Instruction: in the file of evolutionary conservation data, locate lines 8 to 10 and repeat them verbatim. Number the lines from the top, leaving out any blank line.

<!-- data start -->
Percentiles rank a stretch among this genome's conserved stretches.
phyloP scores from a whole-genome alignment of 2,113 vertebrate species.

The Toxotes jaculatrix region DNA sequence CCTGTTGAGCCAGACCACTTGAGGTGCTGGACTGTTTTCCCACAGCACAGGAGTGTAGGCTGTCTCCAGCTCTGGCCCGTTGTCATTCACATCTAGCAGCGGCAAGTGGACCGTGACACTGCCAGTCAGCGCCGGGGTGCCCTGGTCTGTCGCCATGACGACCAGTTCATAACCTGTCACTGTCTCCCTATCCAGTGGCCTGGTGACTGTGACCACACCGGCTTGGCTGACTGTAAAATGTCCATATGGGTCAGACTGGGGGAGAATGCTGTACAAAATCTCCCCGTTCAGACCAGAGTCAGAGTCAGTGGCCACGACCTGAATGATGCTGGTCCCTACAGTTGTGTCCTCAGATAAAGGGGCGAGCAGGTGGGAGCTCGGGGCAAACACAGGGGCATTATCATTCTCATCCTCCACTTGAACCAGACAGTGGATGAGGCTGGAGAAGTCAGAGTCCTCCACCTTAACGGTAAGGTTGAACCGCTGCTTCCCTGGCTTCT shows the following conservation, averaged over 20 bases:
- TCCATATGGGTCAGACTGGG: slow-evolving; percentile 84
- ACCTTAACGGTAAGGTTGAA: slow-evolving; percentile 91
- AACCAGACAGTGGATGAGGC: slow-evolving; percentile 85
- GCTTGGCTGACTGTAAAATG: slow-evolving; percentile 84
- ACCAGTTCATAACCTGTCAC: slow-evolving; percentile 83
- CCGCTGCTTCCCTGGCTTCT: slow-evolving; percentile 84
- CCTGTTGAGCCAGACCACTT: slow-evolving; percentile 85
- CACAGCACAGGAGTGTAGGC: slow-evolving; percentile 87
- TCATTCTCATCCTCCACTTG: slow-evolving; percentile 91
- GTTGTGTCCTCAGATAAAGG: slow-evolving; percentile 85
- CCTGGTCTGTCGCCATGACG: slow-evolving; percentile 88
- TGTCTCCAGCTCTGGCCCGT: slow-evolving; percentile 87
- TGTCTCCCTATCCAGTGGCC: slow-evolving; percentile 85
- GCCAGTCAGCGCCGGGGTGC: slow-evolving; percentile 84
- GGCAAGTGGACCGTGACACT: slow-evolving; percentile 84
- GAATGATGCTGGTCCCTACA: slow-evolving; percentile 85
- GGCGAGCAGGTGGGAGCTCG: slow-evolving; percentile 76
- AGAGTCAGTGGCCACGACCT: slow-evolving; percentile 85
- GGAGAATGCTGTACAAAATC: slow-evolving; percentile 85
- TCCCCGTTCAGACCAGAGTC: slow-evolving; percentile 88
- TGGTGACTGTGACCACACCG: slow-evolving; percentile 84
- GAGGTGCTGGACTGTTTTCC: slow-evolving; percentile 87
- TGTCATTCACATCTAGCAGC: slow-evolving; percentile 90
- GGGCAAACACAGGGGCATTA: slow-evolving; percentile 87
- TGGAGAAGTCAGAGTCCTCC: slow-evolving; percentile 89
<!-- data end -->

- ACCAGTTCATAACCTGTCAC: slow-evolving; percentile 83
- CCGCTGCTTCCCTGGCTTCT: slow-evolving; percentile 84
- CCTGTTGAGCCAGACCACTT: slow-evolving; percentile 85